Photo: J. Scott Applewhite / AP

Mechelle Vinson, a bank teller in Washington, sued her bank's branch manager, Sidney L. Taylor, in 1978 for "repeatedly sexually [assaulting] her," leading to a landmark Supreme Court case that "redefined sexual harassment in the workplace," according to a Washington Post report.

Vinson told the Post in 1986 that Taylor threatened to fire her if she refused to sleep with him; he also assaulted her in front of other employees, and "forcibly raped her on several occasions."

  • A U.S. District judge said Vinson "had not suffered job discrimination."
  • A U.S. Court of Appeals reversed that, saying "women did not have to prove discrimination...to prove they had been sexually harassed."
  • The Supreme Court ruled in a unanimous decision "that sexual harassment violated federal laws against discrimination."

Why it matters: This set the tone for workplace sexual harassment. For the first time, sexual harassment was "an illegal form of discrimination."

Go deeper

43 mins ago - World

"I stood up for that": Pope Francis voices support for same-sex civil unions

Pope Francis at St. Peter's Basilica in Vatican City. Photo: Vatican Pool - Corbis/Corbis via Getty Images

Pope Francis voiced his support for same-sex civil unions for the first time as pope in the documentary “Francesco,” which premiered Wednesday at the Rome Film Festival, per the Catholic News Agency.

Why it matters: The pope’s remarks represent a break from the position of the Roman Catholic Church, which has long taught that homosexual acts are “intrinsically disordered" and contrary to natural law.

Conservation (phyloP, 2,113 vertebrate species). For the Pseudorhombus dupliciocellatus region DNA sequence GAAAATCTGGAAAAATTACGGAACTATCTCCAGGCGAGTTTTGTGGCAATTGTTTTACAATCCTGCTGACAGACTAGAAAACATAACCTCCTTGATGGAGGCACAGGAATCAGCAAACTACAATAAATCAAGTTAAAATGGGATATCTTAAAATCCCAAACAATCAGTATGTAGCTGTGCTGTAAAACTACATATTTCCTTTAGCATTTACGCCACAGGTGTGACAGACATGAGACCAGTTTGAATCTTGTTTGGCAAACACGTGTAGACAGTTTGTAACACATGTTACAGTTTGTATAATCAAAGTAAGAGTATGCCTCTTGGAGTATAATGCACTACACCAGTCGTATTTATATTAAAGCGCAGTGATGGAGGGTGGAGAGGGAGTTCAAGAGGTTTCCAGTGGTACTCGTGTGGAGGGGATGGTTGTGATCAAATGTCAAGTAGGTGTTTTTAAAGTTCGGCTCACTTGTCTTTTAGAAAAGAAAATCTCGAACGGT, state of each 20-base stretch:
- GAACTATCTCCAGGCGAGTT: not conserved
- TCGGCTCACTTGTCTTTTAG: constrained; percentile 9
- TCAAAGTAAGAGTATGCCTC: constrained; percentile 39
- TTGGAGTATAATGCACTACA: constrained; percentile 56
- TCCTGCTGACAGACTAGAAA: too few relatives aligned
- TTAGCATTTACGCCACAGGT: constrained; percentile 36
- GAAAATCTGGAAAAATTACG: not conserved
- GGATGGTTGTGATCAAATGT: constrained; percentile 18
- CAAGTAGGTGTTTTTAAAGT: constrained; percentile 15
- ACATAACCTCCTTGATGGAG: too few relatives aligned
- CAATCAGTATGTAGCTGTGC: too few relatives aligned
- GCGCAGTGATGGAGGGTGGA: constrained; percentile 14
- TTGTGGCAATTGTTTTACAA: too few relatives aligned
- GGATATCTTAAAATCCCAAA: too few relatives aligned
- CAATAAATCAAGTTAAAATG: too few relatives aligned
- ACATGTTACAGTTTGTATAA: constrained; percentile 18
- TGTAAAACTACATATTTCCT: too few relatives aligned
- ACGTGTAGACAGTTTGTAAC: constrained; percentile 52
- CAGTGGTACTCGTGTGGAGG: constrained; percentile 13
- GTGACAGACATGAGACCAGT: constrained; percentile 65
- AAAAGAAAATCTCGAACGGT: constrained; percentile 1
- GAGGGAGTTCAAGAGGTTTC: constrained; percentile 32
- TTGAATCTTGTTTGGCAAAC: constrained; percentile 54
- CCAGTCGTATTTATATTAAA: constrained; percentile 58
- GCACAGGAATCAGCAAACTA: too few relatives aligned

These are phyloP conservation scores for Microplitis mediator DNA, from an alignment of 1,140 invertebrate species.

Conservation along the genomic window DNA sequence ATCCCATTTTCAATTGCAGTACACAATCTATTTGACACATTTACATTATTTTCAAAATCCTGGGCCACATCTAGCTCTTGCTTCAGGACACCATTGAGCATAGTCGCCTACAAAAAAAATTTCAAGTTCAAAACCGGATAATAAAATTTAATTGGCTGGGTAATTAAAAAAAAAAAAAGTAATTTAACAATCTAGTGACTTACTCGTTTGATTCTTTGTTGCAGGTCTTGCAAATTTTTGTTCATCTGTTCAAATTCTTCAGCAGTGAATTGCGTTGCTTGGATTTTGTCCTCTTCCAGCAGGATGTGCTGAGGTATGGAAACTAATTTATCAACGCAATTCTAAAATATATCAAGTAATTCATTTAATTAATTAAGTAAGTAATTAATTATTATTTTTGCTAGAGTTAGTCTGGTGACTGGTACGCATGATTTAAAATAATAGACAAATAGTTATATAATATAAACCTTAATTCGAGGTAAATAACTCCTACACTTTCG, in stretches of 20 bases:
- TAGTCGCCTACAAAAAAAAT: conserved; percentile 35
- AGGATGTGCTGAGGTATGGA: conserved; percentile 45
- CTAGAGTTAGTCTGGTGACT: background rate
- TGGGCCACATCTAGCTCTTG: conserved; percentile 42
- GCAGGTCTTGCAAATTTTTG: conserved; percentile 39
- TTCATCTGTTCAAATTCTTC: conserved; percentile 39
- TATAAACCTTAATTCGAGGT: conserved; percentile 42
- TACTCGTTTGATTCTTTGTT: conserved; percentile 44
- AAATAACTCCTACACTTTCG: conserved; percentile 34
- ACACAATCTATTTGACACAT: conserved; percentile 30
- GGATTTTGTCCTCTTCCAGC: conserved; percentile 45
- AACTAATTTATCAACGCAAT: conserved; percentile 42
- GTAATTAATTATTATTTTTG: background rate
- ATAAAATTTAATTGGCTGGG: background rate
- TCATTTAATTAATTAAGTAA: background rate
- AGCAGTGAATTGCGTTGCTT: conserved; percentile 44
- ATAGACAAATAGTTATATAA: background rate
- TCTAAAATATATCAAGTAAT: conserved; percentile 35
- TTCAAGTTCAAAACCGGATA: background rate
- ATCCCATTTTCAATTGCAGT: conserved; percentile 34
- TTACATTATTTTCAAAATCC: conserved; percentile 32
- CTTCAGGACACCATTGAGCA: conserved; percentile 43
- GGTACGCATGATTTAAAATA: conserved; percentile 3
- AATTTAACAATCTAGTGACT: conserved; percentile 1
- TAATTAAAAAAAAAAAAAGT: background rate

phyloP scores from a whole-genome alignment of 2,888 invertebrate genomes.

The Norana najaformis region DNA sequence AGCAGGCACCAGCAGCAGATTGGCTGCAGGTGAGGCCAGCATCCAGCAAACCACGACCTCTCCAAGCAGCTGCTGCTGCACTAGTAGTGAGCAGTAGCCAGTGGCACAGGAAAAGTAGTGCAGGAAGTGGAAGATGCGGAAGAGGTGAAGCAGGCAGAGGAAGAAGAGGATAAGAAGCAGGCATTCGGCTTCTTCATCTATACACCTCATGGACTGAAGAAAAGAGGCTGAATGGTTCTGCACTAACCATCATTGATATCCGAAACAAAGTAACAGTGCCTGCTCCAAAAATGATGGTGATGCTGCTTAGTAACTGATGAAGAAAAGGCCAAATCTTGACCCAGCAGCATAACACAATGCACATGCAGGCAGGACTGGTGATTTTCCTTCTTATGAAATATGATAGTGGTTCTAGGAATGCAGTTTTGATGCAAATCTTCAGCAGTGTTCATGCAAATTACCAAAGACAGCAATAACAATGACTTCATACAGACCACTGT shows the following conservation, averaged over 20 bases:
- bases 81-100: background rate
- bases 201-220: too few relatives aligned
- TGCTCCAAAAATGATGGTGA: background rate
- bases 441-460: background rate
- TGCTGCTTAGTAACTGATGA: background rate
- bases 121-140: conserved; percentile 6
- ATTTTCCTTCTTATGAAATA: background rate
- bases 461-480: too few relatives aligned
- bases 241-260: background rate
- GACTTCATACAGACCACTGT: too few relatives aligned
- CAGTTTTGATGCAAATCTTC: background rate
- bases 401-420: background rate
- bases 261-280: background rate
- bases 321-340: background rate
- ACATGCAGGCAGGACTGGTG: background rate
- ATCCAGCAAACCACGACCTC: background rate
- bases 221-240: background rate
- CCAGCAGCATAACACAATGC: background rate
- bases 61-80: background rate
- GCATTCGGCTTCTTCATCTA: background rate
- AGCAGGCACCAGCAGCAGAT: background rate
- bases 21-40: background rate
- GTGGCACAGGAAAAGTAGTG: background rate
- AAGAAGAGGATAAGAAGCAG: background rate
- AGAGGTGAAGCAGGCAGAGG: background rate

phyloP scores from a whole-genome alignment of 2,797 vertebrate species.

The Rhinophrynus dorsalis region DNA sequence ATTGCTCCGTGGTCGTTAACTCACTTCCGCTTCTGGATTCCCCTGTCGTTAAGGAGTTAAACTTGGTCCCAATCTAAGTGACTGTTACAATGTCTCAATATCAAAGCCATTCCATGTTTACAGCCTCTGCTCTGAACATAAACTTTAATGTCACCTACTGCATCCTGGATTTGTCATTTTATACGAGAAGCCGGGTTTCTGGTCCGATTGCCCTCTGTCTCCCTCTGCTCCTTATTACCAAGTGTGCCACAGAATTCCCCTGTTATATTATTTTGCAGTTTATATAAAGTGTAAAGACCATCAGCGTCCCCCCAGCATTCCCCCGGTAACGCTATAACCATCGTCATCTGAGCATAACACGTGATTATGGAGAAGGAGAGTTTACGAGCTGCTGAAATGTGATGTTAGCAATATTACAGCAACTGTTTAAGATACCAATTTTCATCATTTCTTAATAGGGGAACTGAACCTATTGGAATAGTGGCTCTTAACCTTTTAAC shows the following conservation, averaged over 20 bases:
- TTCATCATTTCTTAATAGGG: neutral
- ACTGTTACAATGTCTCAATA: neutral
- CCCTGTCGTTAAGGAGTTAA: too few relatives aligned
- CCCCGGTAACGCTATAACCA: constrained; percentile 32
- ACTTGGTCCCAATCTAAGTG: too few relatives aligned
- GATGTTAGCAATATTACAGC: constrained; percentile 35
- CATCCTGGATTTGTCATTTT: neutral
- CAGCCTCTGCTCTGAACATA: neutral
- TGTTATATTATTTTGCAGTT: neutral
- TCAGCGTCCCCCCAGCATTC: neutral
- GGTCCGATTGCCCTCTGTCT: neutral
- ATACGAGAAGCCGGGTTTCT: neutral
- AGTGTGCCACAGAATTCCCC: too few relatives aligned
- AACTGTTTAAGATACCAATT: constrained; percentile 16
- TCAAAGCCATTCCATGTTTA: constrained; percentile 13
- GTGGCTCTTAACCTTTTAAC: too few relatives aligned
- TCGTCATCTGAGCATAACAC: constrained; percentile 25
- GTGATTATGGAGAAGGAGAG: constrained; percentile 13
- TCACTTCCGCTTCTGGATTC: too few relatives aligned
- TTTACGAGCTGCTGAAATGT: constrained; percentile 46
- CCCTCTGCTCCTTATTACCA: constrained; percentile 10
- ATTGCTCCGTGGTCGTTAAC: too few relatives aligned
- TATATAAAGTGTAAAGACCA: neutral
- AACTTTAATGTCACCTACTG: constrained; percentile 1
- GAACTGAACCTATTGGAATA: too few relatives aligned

2 hours ago - World

Countries waiting to see if Trump wins before moving on Israel normalization

The delegation lands at Israel's Ben Gurion airport. Photo: Jack Guez/AFP via Getty

The White House is attempting to leverage momentum from Israel's normalization deals with Bahrain and the UAE to get more Arab countries on board before the U.S. election.

Driving the news: President Trump wants Sudan's removal from the U.S. state sponsors of terrorism list to be accompanied by a pre-election announcement on Israel.

Poll: 92% of battleground state voters are "extremely motivated to vote"

Voters stand in line at the Metropolitan Multi-Services Center in Houston, Texas, on Oct. 13. Photo: Mark Felix for The Washington Post via Getty Images

91% of likely voters nationally say they are "extremely motivated to vote," including 92% in battleground states Arizona, Florida, Michigan, North Carolina, Pennsylvania and Wisconsin, according to a Change Research/CNBC Poll.

Why it matters: The 2020 election could see record-breaking levels of voter turnout. Voters last week cast ballots at nearly five times the rate they did at this point in the 2016 election, per the U.S. Elections Project. Over 39 million ballots have been cast in early voting states as of Wednesday.